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tommy

[tom-ee] /ˈtɒm i/
noun, plural tommies. British
1.
(sometimes initial capital letter) Tommy Atkins.
2.
Slang. bread, especially brown bread, or rations, as formerly distributed to troops and workers.
Origin
1775-1785
1775-85; by shortening

Tommy

[tom-ee] /ˈtɒm i/
noun
1.
a male given name, form of Thomas.
2.
Also, Tommie, Tommye. a female given name, form of Thomasina.

Hitchcock

[hich-kok] /ˈhɪtʃ kɒk/
noun
1.
Sir Alfred (Joseph) 1899–1980, U.S. film and television director and producer, born in England.
2.
Thomas, Jr ("Tommy") 1900–44, U.S. polo player.

Tune

[toon, tyoon] /tun, tyun/
noun
1.
Thomas James ("Tommy") born 1939, U.S. dancer, choreographer, actor, singer, and director.
Dictionary.com Unabridged
Based on the Random House Dictionary, © Random House, Inc. 2014.
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Examples from the web for tommy
  • The soundtrack piece was performed by tuba player tommy johnson.
  • Rocky then went on the attack, and soon afterwards tommy called on the defender wheel.
British Dictionary definitions for tommy

tommy

/ˈtɒmɪ/
noun (pl) -mies
1.
(often capital) (Brit, informal) a private in the British Army Also called Tommy Atkins (ˈætkɪnz)
Word Origin
C19: originally Thomas Atkins, a name representing a typical private in specimen forms; compare tom1

Hitchcock

/ˈhɪtʃˌkɒk/
noun
1.
Sir Alfred (Joseph). 1899–1980, English film director, noted for his mastery in creating suspense. His films include The Thirty-Nine Steps (1935), Rebecca (1940), Psycho (1960), and The Birds (1963)

tune

/tjuːn/
noun
1.
a melody, esp one for which harmony is not essential
2.
the most important part in a musical texture: the cello has the tune at that point
3.
the condition of producing accurately pitched notes, intervals, etc (esp in the phrases in tune, out of tune): he can't sing in tune
4.
accurate correspondence of pitch and intonation between instruments (esp in the phrases in tune, out of tune): the violin is not in tune with the piano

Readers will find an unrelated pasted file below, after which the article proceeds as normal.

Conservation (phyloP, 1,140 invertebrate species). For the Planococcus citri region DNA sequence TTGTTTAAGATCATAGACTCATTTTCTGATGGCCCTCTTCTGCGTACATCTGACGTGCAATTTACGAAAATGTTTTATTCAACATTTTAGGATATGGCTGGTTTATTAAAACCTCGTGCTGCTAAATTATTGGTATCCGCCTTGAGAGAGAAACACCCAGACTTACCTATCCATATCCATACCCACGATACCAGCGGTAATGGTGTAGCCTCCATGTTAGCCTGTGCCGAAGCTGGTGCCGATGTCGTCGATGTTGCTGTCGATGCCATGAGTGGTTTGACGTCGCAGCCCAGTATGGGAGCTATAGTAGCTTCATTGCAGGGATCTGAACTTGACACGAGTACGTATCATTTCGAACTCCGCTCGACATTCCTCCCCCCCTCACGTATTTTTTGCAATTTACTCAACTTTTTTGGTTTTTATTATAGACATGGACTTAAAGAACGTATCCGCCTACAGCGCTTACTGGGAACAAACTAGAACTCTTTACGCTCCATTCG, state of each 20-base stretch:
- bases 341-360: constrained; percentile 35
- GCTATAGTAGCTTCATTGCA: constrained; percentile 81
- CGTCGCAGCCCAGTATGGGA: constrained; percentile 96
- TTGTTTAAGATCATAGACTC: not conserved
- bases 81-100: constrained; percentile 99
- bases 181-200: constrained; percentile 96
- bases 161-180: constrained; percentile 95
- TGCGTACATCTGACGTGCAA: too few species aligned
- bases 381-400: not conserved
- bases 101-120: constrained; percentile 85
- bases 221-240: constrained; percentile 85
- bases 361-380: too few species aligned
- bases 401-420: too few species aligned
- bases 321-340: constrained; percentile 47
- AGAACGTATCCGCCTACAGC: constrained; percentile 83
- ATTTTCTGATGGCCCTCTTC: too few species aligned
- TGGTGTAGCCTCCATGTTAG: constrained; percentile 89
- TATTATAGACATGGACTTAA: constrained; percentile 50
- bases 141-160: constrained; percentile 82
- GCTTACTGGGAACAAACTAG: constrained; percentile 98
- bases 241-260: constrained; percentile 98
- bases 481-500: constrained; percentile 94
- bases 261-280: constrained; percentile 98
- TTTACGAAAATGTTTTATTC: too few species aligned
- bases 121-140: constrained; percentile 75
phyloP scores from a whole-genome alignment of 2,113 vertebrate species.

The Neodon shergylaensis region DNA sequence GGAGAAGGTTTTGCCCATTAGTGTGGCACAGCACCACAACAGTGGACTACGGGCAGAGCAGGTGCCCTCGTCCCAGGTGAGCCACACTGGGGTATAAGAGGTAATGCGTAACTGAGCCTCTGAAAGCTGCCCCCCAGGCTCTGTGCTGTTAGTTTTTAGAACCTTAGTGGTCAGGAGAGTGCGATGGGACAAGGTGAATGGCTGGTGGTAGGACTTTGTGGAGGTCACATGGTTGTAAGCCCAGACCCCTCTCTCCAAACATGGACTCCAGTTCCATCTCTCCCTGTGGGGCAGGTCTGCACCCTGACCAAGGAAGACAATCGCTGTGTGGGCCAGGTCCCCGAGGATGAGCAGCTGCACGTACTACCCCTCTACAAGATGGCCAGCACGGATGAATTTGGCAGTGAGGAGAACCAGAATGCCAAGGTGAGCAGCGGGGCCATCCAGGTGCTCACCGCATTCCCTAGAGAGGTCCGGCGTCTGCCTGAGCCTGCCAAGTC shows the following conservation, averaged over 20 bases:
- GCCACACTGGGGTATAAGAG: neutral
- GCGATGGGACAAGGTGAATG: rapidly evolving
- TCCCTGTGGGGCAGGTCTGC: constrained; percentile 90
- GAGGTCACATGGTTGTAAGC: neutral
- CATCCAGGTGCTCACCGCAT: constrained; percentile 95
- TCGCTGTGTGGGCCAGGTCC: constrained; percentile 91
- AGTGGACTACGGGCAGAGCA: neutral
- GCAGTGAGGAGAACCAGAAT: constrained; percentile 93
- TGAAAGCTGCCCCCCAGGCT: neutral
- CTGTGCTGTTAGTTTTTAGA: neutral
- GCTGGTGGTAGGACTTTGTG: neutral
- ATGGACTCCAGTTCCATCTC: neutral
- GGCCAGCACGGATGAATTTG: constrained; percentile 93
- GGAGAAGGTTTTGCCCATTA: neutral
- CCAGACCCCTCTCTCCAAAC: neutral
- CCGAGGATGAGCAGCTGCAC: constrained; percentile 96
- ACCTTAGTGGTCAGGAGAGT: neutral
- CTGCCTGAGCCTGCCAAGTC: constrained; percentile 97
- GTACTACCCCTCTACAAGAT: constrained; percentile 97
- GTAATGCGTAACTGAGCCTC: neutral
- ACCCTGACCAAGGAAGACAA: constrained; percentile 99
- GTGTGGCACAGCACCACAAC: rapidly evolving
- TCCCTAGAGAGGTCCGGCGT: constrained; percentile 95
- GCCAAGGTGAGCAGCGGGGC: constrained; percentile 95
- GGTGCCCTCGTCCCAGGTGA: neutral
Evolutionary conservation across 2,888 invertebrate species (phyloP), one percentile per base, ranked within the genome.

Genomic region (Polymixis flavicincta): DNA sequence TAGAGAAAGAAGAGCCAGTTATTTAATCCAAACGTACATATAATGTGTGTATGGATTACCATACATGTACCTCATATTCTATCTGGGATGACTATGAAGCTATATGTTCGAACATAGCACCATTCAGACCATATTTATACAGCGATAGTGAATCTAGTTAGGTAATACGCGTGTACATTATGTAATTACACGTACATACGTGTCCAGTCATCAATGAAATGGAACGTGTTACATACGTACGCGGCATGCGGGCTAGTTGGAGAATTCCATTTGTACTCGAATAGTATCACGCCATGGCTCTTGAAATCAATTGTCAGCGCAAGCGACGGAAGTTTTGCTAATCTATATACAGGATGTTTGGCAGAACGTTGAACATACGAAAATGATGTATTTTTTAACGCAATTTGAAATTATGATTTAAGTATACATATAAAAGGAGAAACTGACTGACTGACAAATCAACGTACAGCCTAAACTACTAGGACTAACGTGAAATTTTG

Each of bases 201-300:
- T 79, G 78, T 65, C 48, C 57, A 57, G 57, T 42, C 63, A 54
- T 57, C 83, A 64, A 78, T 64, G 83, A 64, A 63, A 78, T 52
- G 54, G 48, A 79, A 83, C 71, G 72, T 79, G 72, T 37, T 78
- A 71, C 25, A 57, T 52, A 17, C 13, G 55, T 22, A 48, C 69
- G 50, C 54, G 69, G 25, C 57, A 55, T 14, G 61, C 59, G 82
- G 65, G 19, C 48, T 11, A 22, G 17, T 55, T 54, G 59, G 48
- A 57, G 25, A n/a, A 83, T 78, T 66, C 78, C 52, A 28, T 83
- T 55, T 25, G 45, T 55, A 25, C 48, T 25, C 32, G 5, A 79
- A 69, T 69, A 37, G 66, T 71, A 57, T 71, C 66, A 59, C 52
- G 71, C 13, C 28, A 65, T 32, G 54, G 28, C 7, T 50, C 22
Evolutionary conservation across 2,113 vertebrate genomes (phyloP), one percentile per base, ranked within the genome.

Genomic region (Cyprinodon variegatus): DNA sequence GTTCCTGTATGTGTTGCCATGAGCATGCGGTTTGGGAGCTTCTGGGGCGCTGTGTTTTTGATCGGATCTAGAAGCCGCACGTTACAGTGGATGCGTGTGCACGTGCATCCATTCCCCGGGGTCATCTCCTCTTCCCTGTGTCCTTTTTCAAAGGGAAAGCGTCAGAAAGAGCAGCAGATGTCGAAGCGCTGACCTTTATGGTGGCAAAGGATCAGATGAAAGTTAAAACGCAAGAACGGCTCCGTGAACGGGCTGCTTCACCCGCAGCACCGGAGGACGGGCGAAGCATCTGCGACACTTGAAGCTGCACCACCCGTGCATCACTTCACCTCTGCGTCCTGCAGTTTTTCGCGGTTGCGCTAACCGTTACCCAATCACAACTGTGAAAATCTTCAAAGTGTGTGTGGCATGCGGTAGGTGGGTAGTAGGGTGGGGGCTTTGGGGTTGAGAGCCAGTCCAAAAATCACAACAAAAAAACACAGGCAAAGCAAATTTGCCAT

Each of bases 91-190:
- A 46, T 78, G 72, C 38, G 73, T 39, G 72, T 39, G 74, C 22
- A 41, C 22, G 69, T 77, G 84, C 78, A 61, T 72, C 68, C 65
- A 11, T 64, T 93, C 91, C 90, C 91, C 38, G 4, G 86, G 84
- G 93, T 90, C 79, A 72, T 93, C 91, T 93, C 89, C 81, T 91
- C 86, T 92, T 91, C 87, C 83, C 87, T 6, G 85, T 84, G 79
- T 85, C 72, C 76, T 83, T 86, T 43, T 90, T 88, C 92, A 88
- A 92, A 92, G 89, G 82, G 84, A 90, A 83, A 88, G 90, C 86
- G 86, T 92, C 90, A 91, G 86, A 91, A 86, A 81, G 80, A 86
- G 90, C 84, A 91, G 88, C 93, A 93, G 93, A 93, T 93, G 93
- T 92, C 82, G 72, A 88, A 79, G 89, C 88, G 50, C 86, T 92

5.
the correct adjustment of a radio, television, or some other electronic circuit with respect to the required frequency (esp in the phrases in tune, out of tune)
6.
a frame of mind; disposition or mood
7.
(obsolete) a musical sound; note
8.
call the tune, to be in control of the proceedings
9.
change one's tune, sing another tune, sing another a different tune, to alter one's attitude or tone of speech
10.
(informal) to the tune of, to the amount or extent of: costs to the tune of a hundred pounds
verb
11.
to adjust (a musical instrument or a changeable part of one) to a certain pitch
12.
to adjust (a note, etc) so as to bring it into harmony or concord
13.
(transitive) to adapt or adjust (oneself); attune: to tune oneself to a slower life
14.
(transitive) often foll by up. to make fine adjustments to (an engine, machine, etc) to obtain optimum performance
15.
(electronics) to adjust (one or more circuits) for resonance at a desired frequency
16.
(obsolete) to utter (something) musically or in the form of a melody; sing
17.
(South African, slang) tune someone grief, to annoy or harass someone
See also tune in, tune out, tune up
Word Origin
C14: variant of tone
Collins English Dictionary - Complete & Unabridged 2012 Digital Edition
© William Collins Sons & Co. Ltd. 1979, 1986 © HarperCollins
Publishers 1998, 2000, 2003, 2005, 2006, 2007, 2009, 2012
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Word Origin and History for tommy

Tommy

"British soldier," 1884, from Thomas Atkins, since 1815 the sample name for filling in army forms. Tommy gun (1929) is short for Thompson gun (see Thompson). Soon extended to other types of sub-machine gun, especially those favored by the mob.

tune

n.

late 14c., "a musical sound, a succession of musical notes," unexplained variant of tone. Meaning "state of being in proper pitch" is from mid-15c.

v.

"bring into a state of proper pitch," c.1500, from tune (n.). Non-musical meaning "to adjust an organ or receiver" is recorded from 1887. Verbal phrase tune in in reference to radio (later also TV) is recorded from 1913; figurative sense of "become aware" is recorded from 1926. Tune out "to eliminate radio reception" is recorded from 1908; figurative sense of "disregard, stop heeding" is from 1928. Related: Tuned; tuning.

Online Etymology Dictionary, © 2010 Douglas Harper
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Slang definitions & phrases for tommy

Tom, Dick, and Harry

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every tom* dick* and harry


tomfool

adjective

Stupid; foolish; nutty: some tomfool scientist

[1762+; found by 1356 as the actual name of a man, also called Thomas fatuus, ''foolish Tom'']


tumor

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The Dictionary of American Slang, Fourth Edition by Barbara Ann Kipfer, PhD. and Robert L. Chapman, Ph.D.
Copyright (C) 2007 by HarperCollins Publishers.
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Idioms and Phrases with tommy
The American Heritage® Idioms Dictionary
Copyright © 2002, 2001, 1995 by Houghton Mifflin Company. Published by Houghton Mifflin Company.
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